Tattoo – British Tattoo Art Revealed review

I had a trip down to Cornwall for a couple of days last month. I had noticed a couple of write ups of the Tattoo – British Tattoo Art Revealed drop in to my media channels a couple of days before my arrival. In a post house move haze, I had assumed this was at the Maritime Museum in Greenwich and was delighted to discover it was just down the road from my holiday cottage in Falmouth.

I had seen a small exhibit about the history of Tattooing at the Museum of London last year, which I had found fascinating. The background to these historical and personal designs and the talented individuals who bring the ideas to life and breathe their own stylistic elements made for an interesting exhibit.


The exhibition at Falmouth expanded this idea, as well as giving us a history of the tattooing on British shores. From the arrival of the art form on ‘live exhibits’, brought by sailors from far flung places, to these sailors getting their own tattoos, to it moving to the general population, provided a timeline start the exhibition. Then there was a large section on the tattoo artists themselves, examples of their work and discussions of how society has seen tattoos through the years.

The main crux of the exhibition was as the if Tattooing is a form of art? If it is, then how should we capture the art for future generations, or is it just to be lost when the artwork dies on the person it is inked on?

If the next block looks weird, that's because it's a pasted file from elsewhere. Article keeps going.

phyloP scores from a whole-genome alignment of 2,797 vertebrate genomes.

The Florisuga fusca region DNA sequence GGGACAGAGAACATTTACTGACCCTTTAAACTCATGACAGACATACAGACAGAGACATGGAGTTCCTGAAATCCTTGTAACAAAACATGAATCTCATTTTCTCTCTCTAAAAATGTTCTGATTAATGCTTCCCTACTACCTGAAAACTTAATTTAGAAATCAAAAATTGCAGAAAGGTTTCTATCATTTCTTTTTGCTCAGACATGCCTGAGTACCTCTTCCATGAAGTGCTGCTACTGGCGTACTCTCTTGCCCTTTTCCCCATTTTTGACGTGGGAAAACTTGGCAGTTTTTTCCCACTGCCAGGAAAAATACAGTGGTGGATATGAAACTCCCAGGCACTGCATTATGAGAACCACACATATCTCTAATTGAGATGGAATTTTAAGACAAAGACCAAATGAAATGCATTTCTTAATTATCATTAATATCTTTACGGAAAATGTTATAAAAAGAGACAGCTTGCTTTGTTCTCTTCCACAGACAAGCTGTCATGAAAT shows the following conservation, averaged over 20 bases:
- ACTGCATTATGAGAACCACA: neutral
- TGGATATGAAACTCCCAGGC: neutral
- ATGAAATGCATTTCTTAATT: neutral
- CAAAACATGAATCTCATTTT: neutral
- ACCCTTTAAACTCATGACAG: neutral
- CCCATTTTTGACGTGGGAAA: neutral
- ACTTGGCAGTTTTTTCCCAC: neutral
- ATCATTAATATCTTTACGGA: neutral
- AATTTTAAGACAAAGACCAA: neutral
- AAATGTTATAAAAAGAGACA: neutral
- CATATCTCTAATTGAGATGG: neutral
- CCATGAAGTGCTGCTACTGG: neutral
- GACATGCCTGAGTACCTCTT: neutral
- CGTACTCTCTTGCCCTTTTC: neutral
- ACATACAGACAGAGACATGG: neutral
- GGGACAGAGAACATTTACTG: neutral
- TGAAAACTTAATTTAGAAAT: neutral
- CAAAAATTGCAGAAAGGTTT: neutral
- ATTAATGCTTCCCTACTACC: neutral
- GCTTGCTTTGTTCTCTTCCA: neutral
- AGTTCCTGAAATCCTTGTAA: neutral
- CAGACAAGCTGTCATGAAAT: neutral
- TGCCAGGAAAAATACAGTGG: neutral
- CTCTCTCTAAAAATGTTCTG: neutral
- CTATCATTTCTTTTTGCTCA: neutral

The areas I found particularly interesting was the social history of tattooing, the idea of high society Victorian ladies having beautiful and intricate tattoos under all their layers of crinoline. That as Tattoos went in and out of fashion, the blue and white collar workers could hide their designs under shirt sleeves, but those in more manual labour had no choice but to show them off – so tattoos became a ‘class’ thing. When tattooing was out of fashion, groups of tattoo artists and tattooed individuals formed clubs to keep the scene alive until it came back into fashion. I also enjoyed the section on local people and the story/history behind their tattoos, from personal reflection, personal protection and desiring beautiful art on their bodies.

Don’t miss the extension of the exhibition up on the first floor near the cafe, where tattoo artists featured in the main exhibit had been commissioned to produce more traditional artworks to be displayed in the museum, it really showed just how talented these artists are as designers and artists in mediums other than human skin.


If you would like to visit, the exhibition runs until January 2018 for more details visit their website


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